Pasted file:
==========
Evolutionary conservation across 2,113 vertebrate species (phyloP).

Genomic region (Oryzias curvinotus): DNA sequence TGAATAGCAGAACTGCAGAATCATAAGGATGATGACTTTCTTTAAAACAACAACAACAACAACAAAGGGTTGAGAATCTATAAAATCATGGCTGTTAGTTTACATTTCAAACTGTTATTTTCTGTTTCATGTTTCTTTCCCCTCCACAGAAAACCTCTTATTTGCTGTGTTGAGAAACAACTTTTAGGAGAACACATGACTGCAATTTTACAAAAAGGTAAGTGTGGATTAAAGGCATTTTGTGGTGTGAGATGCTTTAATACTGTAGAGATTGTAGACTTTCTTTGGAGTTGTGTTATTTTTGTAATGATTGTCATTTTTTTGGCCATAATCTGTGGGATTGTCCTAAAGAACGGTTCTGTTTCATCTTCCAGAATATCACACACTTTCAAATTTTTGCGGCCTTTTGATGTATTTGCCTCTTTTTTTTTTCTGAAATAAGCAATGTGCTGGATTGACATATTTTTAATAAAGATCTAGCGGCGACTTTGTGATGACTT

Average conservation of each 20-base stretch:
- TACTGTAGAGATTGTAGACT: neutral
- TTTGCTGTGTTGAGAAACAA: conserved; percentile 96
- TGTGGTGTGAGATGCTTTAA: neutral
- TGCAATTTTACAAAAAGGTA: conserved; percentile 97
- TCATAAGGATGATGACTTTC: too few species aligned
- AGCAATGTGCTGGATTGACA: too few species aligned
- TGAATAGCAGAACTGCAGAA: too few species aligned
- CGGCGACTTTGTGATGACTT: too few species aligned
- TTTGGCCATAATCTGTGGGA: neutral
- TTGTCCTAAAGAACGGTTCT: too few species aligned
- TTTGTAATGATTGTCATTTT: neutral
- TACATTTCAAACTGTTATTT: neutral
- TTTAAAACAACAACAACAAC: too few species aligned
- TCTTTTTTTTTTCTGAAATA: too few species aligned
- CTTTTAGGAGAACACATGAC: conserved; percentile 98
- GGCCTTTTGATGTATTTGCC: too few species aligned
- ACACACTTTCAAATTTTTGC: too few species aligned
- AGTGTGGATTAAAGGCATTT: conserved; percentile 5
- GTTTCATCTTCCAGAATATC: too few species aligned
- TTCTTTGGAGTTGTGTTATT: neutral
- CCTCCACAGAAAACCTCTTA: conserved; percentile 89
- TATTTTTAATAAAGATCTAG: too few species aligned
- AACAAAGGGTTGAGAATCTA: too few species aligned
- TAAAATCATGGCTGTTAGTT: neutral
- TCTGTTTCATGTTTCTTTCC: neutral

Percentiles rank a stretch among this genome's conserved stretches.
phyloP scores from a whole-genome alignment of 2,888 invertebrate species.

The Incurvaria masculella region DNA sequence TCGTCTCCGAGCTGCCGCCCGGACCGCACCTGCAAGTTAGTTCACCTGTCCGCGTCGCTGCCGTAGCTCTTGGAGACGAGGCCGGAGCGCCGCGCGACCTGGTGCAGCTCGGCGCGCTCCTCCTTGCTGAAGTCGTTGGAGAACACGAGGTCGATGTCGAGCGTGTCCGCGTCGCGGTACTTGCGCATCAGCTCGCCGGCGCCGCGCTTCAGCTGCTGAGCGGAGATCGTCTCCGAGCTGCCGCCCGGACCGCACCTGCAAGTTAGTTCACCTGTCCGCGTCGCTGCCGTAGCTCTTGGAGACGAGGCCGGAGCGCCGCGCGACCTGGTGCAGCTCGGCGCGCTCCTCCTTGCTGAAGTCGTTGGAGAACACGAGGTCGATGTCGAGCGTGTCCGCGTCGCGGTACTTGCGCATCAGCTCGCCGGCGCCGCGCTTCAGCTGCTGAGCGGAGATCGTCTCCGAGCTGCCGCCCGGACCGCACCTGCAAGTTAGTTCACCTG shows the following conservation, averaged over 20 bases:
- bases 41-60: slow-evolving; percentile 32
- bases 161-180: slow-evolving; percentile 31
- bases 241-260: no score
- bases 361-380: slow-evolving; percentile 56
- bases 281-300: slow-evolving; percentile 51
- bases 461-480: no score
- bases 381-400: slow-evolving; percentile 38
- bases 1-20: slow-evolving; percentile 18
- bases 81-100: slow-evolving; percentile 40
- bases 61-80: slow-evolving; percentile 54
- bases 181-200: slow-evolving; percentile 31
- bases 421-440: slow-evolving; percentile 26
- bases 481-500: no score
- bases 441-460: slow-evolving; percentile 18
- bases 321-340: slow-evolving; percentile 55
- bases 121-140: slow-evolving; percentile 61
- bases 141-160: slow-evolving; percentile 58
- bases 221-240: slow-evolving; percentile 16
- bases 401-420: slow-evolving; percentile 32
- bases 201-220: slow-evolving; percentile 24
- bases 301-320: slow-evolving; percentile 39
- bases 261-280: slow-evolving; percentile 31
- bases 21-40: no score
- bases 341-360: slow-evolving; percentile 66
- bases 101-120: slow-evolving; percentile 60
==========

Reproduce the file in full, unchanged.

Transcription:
Evolutionary conservation across 2,113 vertebrate species (phyloP).

Genomic region (Oryzias curvinotus): DNA sequence TGAATAGCAGAACTGCAGAATCATAAGGATGATGACTTTCTTTAAAACAACAACAACAACAACAAAGGGTTGAGAATCTATAAAATCATGGCTGTTAGTTTACATTTCAAACTGTTATTTTCTGTTTCATGTTTCTTTCCCCTCCACAGAAAACCTCTTATTTGCTGTGTTGAGAAACAACTTTTAGGAGAACACATGACTGCAATTTTACAAAAAGGTAAGTGTGGATTAAAGGCATTTTGTGGTGTGAGATGCTTTAATACTGTAGAGATTGTAGACTTTCTTTGGAGTTGTGTTATTTTTGTAATGATTGTCATTTTTTTGGCCATAATCTGTGGGATTGTCCTAAAGAACGGTTCTGTTTCATCTTCCAGAATATCACACACTTTCAAATTTTTGCGGCCTTTTGATGTATTTGCCTCTTTTTTTTTTCTGAAATAAGCAATGTGCTGGATTGACATATTTTTAATAAAGATCTAGCGGCGACTTTGTGATGACTT

Average conservation of each 20-base stretch:
- TACTGTAGAGATTGTAGACT: neutral
- TTTGCTGTGTTGAGAAACAA: conserved; percentile 96
- TGTGGTGTGAGATGCTTTAA: neutral
- TGCAATTTTACAAAAAGGTA: conserved; percentile 97
- TCATAAGGATGATGACTTTC: too few species aligned
- AGCAATGTGCTGGATTGACA: too few species aligned
- TGAATAGCAGAACTGCAGAA: too few species aligned
- CGGCGACTTTGTGATGACTT: too few species aligned
- TTTGGCCATAATCTGTGGGA: neutral
- TTGTCCTAAAGAACGGTTCT: too few species aligned
- TTTGTAATGATTGTCATTTT: neutral
- TACATTTCAAACTGTTATTT: neutral
- TTTAAAACAACAACAACAAC: too few species aligned
- TCTTTTTTTTTTCTGAAATA: too few species aligned
- CTTTTAGGAGAACACATGAC: conserved; percentile 98
- GGCCTTTTGATGTATTTGCC: too few species aligned
- ACACACTTTCAAATTTTTGC: too few species aligned
- AGTGTGGATTAAAGGCATTT: conserved; percentile 5
- GTTTCATCTTCCAGAATATC: too few species aligned
- TTCTTTGGAGTTGTGTTATT: neutral
- CCTCCACAGAAAACCTCTTA: conserved; percentile 89
- TATTTTTAATAAAGATCTAG: too few species aligned
- AACAAAGGGTTGAGAATCTA: too few species aligned
- TAAAATCATGGCTGTTAGTT: neutral
- TCTGTTTCATGTTTCTTTCC: neutral

Percentiles rank a stretch among this genome's conserved stretches.
phyloP scores from a whole-genome alignment of 2,888 invertebrate species.

The Incurvaria masculella region DNA sequence TCGTCTCCGAGCTGCCGCCCGGACCGCACCTGCAAGTTAGTTCACCTGTCCGCGTCGCTGCCGTAGCTCTTGGAGACGAGGCCGGAGCGCCGCGCGACCTGGTGCAGCTCGGCGCGCTCCTCCTTGCTGAAGTCGTTGGAGAACACGAGGTCGATGTCGAGCGTGTCCGCGTCGCGGTACTTGCGCATCAGCTCGCCGGCGCCGCGCTTCAGCTGCTGAGCGGAGATCGTCTCCGAGCTGCCGCCCGGACCGCACCTGCAAGTTAGTTCACCTGTCCGCGTCGCTGCCGTAGCTCTTGGAGACGAGGCCGGAGCGCCGCGCGACCTGGTGCAGCTCGGCGCGCTCCTCCTTGCTGAAGTCGTTGGAGAACACGAGGTCGATGTCGAGCGTGTCCGCGTCGCGGTACTTGCGCATCAGCTCGCCGGCGCCGCGCTTCAGCTGCTGAGCGGAGATCGTCTCCGAGCTGCCGCCCGGACCGCACCTGCAAGTTAGTTCACCTG shows the following conservation, averaged over 20 bases:
- bases 41-60: slow-evolving; percentile 32
- bases 161-180: slow-evolving; percentile 31
- bases 241-260: no score
- bases 361-380: slow-evolving; percentile 56
- bases 281-300: slow-evolving; percentile 51
- bases 461-480: no score
- bases 381-400: slow-evolving; percentile 38
- bases 1-20: slow-evolving; percentile 18
- bases 81-100: slow-evolving; percentile 40
- bases 61-80: slow-evolving; percentile 54
- bases 181-200: slow-evolving; percentile 31
- bases 421-440: slow-evolving; percentile 26
- bases 481-500: no score
- bases 441-460: slow-evolving; percentile 18
- bases 321-340: slow-evolving; percentile 55
- bases 121-140: slow-evolving; percentile 61
- bases 141-160: slow-evolving; percentile 58
- bases 221-240: slow-evolving; percentile 16
- bases 401-420: slow-evolving; percentile 32
- bases 201-220: slow-evolving; percentile 24
- bases 301-320: slow-evolving; percentile 39
- bases 261-280: slow-evolving; percentile 31
- bases 21-40: no score
- bases 341-360: slow-evolving; percentile 66
- bases 101-120: slow-evolving; percentile 60